The amount that would be added to global GDP if there were economic gender parity among all countries in each region of the world (the ‘best in region’ scenario, totaling $12T) or among all countries worldwide (the ‘full potential’ scenario, totaling $28T). (SOURCE: McKinsey Global Institute, The Power of Parity, 2015)

So, fellow womenablers, keep these four (or five) numbers at the ready. They not only indicate the amount of work we still have to do, but the benefits that will be realized once we approach economic parity. Onward and upward!

The Ten Most Womenabling Hashtags of 2015

It’s that time of the year … time for Top Ten lists! Womenable has joined in on the list-making since 2009, focusing primarily on the most noteworthy womenabling news, events and research of the year or – in the case of 2013 (the 25th anniversary of the Women’s Business Ownership Act of 1988) – of the previous 25 years.

Last year, we departed from our usual practice, distilling the top womenabling news of 2014 down to the top research-based factoids/soundbites.

This year, our 2015 Top Ten list – in keeping with growing trend toward shorter and sharper communication – is distilled even further, focusing on the top women’s empowerment hashtags of the year.

Now, there have been many feminist/social issue hashtags (such as #BringBackOurGirls, #YesAllWomen, #EverydaySexism, and #MeuPrimeiroAssedio [myfirstharrassment]) as well as a few interesting corporate “You Go, Girl” hashtags (with corresponding well-produced videos: #LikeaGirl and #ShineStrong primary among them), but here we want to focus on empowerment as a social media conversation.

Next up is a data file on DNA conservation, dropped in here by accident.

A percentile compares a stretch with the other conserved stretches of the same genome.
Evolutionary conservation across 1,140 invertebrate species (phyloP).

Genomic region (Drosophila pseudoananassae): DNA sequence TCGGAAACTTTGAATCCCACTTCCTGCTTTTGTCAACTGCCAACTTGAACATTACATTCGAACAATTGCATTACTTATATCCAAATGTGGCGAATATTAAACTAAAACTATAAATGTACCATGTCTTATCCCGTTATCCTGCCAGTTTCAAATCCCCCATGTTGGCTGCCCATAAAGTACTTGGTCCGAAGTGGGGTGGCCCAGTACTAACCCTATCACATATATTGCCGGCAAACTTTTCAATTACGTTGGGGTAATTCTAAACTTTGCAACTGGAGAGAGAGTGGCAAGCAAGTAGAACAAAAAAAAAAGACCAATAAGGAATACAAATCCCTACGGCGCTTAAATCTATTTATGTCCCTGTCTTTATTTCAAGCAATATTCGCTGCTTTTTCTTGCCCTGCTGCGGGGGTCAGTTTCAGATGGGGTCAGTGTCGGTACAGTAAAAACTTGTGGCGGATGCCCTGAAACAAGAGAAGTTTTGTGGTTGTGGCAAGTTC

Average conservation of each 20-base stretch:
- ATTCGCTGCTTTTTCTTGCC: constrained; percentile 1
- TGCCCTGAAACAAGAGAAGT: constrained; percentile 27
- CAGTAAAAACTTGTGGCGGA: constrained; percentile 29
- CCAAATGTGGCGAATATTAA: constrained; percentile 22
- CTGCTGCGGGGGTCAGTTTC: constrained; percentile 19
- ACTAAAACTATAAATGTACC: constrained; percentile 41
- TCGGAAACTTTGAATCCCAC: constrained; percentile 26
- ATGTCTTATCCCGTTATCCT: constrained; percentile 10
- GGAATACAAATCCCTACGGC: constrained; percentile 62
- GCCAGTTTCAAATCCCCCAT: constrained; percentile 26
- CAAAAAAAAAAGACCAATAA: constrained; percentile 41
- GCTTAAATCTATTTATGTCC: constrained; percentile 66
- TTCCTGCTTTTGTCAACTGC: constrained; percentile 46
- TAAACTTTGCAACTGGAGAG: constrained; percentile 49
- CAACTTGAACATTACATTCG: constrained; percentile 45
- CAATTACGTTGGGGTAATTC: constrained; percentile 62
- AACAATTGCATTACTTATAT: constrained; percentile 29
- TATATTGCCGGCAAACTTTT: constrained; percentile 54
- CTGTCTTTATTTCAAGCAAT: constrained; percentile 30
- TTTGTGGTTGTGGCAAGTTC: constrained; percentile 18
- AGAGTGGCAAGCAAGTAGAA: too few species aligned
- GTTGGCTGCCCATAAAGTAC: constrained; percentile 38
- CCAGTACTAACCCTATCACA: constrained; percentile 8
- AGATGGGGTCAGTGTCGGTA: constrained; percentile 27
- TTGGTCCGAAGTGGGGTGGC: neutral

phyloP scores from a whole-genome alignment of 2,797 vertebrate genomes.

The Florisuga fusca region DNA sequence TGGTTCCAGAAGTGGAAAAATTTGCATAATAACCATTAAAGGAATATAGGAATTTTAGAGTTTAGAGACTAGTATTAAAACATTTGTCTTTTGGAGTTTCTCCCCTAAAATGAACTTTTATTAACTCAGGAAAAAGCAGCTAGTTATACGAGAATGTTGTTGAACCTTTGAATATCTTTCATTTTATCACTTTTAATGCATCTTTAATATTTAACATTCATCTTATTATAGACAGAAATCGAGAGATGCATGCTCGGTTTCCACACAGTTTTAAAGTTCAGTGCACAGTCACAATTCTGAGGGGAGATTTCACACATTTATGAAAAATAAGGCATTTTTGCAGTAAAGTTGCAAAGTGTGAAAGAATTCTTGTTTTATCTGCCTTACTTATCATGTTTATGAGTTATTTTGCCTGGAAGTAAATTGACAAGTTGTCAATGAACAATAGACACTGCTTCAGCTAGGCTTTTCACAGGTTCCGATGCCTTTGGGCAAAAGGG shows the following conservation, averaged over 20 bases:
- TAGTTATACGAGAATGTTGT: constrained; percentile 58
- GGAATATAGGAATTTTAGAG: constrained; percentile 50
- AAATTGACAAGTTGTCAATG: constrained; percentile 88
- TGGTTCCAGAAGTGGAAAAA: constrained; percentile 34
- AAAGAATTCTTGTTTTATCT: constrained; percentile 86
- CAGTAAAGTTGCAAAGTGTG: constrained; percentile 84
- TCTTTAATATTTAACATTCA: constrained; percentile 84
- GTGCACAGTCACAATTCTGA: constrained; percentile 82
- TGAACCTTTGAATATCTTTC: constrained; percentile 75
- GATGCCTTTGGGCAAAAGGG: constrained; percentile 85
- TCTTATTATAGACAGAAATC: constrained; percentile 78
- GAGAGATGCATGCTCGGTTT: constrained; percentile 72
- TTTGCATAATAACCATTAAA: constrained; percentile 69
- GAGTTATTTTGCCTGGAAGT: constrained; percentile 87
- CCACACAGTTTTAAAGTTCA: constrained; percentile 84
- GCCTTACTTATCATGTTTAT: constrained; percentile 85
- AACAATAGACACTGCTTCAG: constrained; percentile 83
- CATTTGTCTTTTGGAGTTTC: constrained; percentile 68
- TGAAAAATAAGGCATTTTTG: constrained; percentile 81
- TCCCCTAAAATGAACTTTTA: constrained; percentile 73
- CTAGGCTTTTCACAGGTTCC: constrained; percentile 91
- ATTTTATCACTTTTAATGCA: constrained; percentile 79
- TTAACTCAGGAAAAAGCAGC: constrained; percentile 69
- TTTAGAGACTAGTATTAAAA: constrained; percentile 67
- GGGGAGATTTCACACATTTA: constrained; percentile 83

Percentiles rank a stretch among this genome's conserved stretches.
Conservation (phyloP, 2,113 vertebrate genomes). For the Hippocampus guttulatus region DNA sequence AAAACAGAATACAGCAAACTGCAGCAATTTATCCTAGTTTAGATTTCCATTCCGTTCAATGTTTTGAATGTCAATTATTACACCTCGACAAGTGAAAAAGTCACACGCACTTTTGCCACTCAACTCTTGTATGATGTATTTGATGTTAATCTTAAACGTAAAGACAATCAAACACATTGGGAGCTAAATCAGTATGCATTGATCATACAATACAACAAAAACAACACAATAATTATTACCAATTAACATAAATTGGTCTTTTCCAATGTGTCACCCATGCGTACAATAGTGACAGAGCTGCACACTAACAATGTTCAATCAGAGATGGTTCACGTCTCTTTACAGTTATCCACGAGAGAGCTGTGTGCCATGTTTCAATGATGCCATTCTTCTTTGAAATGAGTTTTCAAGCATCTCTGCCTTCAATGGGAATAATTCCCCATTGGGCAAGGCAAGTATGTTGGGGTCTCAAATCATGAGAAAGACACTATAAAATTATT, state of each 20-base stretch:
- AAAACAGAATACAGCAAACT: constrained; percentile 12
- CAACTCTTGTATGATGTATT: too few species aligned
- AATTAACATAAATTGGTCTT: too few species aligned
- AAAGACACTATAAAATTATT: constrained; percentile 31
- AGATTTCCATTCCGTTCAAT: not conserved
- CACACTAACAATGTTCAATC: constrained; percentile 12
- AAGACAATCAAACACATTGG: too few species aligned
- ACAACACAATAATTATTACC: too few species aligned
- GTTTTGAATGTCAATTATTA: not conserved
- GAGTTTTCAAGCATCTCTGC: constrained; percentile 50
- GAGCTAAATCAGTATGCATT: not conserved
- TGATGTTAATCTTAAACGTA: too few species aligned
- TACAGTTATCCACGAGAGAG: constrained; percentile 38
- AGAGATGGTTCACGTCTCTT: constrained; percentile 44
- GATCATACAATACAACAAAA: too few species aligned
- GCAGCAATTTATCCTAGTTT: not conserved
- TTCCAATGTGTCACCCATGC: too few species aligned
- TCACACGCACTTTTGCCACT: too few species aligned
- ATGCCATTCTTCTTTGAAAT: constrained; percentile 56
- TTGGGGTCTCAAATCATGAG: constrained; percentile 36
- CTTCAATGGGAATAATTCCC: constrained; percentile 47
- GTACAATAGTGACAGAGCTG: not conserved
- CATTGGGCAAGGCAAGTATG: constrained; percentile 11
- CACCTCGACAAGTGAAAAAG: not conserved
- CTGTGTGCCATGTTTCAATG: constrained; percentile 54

So here, in alphabetical order within the general topic of conversation, is Womenable’s assessment of the Top Ten women’s empowerment hashtags of 2015:

All for One/One for All: These three hashtags are focused on rallying fellow women – and men – in working together for greater gender equality.allforone

  1. #AllinForHer, an initiative of Women Moving Millions.
  2. #HeforShe, an effort launched by UN Women on #IWD2014 with the star power of Emma Watson.
  3. #IronSisters, an exhortation of Theranos CEO Elizabeth Holmes for women to help other women, especially in non-traditional fields such as STEM.

Confronting Stereotypes: These three hashtags rose up from women responding to sexist stereotypes: the “boys with toys” notion that only men like technology or engineering, or to throwback ad campaigns.looklikeanengineer

  1. #GirlsWithToys, a social media response to an offhand comment from a male scientist, showing that girls like science, too.
  2. The misogynistic responses from a seemingly harmless company recruitment campaign prompted this hashtag response. #ILookLikeanEngineer is well worth a look.